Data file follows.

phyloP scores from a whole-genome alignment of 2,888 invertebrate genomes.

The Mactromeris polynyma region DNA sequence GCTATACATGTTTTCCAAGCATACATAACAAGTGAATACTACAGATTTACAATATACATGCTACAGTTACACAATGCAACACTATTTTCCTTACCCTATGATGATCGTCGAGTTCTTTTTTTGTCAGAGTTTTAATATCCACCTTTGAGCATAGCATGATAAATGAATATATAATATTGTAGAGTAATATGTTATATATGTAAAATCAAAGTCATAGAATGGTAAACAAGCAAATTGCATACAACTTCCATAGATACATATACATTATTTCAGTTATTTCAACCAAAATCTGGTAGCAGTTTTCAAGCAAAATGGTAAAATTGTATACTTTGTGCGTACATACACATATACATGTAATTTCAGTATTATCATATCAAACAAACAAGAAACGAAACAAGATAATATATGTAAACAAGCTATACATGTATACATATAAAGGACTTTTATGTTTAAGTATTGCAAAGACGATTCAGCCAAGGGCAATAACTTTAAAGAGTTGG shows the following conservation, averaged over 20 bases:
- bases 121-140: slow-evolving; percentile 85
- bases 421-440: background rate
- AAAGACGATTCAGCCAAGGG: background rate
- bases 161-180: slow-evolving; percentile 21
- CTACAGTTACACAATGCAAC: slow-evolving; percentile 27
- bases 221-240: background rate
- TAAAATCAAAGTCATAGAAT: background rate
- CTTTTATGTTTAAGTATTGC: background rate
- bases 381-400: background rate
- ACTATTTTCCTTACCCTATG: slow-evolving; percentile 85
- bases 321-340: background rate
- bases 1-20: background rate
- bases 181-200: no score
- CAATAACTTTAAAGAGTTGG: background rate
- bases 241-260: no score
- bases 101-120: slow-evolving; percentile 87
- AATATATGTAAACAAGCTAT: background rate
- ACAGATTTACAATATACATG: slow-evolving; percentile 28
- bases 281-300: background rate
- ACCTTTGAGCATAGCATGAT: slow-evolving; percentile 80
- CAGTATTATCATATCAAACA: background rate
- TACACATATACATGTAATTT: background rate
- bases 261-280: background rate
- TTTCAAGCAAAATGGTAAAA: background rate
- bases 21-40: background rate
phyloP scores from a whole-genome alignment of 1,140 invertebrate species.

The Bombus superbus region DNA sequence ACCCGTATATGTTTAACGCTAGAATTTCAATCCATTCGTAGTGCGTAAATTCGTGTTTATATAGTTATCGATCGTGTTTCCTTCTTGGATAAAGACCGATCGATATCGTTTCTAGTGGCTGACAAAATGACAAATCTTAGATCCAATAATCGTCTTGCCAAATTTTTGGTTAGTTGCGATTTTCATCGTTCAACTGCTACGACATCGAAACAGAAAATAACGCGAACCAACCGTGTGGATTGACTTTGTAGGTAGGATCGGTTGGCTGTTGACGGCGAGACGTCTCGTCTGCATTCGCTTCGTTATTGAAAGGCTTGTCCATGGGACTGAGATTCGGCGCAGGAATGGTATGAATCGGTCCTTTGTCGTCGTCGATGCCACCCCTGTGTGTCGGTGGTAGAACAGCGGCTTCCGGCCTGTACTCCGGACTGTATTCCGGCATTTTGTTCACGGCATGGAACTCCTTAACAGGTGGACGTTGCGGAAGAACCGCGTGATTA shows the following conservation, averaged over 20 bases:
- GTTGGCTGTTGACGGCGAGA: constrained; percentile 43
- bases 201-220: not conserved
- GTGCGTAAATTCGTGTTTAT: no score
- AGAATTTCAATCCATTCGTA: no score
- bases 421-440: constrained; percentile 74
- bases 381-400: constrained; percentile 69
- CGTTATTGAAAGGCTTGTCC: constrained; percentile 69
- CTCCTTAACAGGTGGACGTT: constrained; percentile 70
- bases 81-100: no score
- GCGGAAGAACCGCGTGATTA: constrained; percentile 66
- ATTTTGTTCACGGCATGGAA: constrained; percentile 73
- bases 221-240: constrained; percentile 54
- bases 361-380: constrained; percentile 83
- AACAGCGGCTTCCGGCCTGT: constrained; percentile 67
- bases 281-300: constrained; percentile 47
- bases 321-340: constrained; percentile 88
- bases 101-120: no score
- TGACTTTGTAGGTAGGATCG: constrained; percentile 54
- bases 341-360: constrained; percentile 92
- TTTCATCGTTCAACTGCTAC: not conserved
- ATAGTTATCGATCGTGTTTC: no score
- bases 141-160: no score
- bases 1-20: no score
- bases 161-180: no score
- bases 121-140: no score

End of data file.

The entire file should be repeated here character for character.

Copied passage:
phyloP scores from a whole-genome alignment of 2,888 invertebrate genomes.

The Mactromeris polynyma region DNA sequence GCTATACATGTTTTCCAAGCATACATAACAAGTGAATACTACAGATTTACAATATACATGCTACAGTTACACAATGCAACACTATTTTCCTTACCCTATGATGATCGTCGAGTTCTTTTTTTGTCAGAGTTTTAATATCCACCTTTGAGCATAGCATGATAAATGAATATATAATATTGTAGAGTAATATGTTATATATGTAAAATCAAAGTCATAGAATGGTAAACAAGCAAATTGCATACAACTTCCATAGATACATATACATTATTTCAGTTATTTCAACCAAAATCTGGTAGCAGTTTTCAAGCAAAATGGTAAAATTGTATACTTTGTGCGTACATACACATATACATGTAATTTCAGTATTATCATATCAAACAAACAAGAAACGAAACAAGATAATATATGTAAACAAGCTATACATGTATACATATAAAGGACTTTTATGTTTAAGTATTGCAAAGACGATTCAGCCAAGGGCAATAACTTTAAAGAGTTGG shows the following conservation, averaged over 20 bases:
- bases 121-140: slow-evolving; percentile 85
- bases 421-440: background rate
- AAAGACGATTCAGCCAAGGG: background rate
- bases 161-180: slow-evolving; percentile 21
- CTACAGTTACACAATGCAAC: slow-evolving; percentile 27
- bases 221-240: background rate
- TAAAATCAAAGTCATAGAAT: background rate
- CTTTTATGTTTAAGTATTGC: background rate
- bases 381-400: background rate
- ACTATTTTCCTTACCCTATG: slow-evolving; percentile 85
- bases 321-340: background rate
- bases 1-20: background rate
- bases 181-200: no score
- CAATAACTTTAAAGAGTTGG: background rate
- bases 241-260: no score
- bases 101-120: slow-evolving; percentile 87
- AATATATGTAAACAAGCTAT: background rate
- ACAGATTTACAATATACATG: slow-evolving; percentile 28
- bases 281-300: background rate
- ACCTTTGAGCATAGCATGAT: slow-evolving; percentile 80
- CAGTATTATCATATCAAACA: background rate
- TACACATATACATGTAATTT: background rate
- bases 261-280: background rate
- TTTCAAGCAAAATGGTAAAA: background rate
- bases 21-40: background rate
phyloP scores from a whole-genome alignment of 1,140 invertebrate species.

The Bombus superbus region DNA sequence ACCCGTATATGTTTAACGCTAGAATTTCAATCCATTCGTAGTGCGTAAATTCGTGTTTATATAGTTATCGATCGTGTTTCCTTCTTGGATAAAGACCGATCGATATCGTTTCTAGTGGCTGACAAAATGACAAATCTTAGATCCAATAATCGTCTTGCCAAATTTTTGGTTAGTTGCGATTTTCATCGTTCAACTGCTACGACATCGAAACAGAAAATAACGCGAACCAACCGTGTGGATTGACTTTGTAGGTAGGATCGGTTGGCTGTTGACGGCGAGACGTCTCGTCTGCATTCGCTTCGTTATTGAAAGGCTTGTCCATGGGACTGAGATTCGGCGCAGGAATGGTATGAATCGGTCCTTTGTCGTCGTCGATGCCACCCCTGTGTGTCGGTGGTAGAACAGCGGCTTCCGGCCTGTACTCCGGACTGTATTCCGGCATTTTGTTCACGGCATGGAACTCCTTAACAGGTGGACGTTGCGGAAGAACCGCGTGATTA shows the following conservation, averaged over 20 bases:
- GTTGGCTGTTGACGGCGAGA: constrained; percentile 43
- bases 201-220: not conserved
- GTGCGTAAATTCGTGTTTAT: no score
- AGAATTTCAATCCATTCGTA: no score
- bases 421-440: constrained; percentile 74
- bases 381-400: constrained; percentile 69
- CGTTATTGAAAGGCTTGTCC: constrained; percentile 69
- CTCCTTAACAGGTGGACGTT: constrained; percentile 70
- bases 81-100: no score
- GCGGAAGAACCGCGTGATTA: constrained; percentile 66
- ATTTTGTTCACGGCATGGAA: constrained; percentile 73
- bases 221-240: constrained; percentile 54
- bases 361-380: constrained; percentile 83
- AACAGCGGCTTCCGGCCTGT: constrained; percentile 67
- bases 281-300: constrained; percentile 47
- bases 321-340: constrained; percentile 88
- bases 101-120: no score
- TGACTTTGTAGGTAGGATCG: constrained; percentile 54
- bases 341-360: constrained; percentile 92
- TTTCATCGTTCAACTGCTAC: not conserved
- ATAGTTATCGATCGTGTTTC: no score
- bases 141-160: no score
- bases 1-20: no score
- bases 161-180: no score
- bases 121-140: no score